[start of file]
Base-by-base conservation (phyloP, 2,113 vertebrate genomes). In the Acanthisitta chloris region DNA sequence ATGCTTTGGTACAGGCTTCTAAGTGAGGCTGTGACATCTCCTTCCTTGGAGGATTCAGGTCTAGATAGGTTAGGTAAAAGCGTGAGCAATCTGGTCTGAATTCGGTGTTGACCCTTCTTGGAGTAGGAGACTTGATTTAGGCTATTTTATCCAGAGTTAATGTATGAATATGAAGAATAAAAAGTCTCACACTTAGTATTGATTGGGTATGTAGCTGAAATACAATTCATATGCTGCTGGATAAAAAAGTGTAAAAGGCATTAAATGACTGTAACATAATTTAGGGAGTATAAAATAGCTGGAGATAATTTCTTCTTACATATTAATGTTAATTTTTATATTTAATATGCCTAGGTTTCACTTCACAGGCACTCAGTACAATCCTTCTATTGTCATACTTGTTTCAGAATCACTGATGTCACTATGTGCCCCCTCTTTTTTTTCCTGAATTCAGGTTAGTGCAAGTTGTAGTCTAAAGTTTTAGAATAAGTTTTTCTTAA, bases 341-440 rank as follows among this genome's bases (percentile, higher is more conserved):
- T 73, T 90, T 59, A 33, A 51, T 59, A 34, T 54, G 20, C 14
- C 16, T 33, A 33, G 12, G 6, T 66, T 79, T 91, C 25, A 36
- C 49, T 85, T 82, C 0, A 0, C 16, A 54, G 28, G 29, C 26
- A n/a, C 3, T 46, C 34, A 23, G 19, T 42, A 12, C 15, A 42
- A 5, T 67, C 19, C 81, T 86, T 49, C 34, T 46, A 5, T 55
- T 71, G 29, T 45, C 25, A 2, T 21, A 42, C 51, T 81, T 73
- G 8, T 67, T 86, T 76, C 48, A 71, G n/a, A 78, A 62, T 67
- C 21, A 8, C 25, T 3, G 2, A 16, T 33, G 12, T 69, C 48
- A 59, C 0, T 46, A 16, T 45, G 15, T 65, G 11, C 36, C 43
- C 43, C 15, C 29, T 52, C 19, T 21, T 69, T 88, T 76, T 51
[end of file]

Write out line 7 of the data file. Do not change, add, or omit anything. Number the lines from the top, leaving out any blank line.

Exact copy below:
- T 71, G 29, T 45, C 25, A 2, T 21, A 42, C 51, T 81, T 73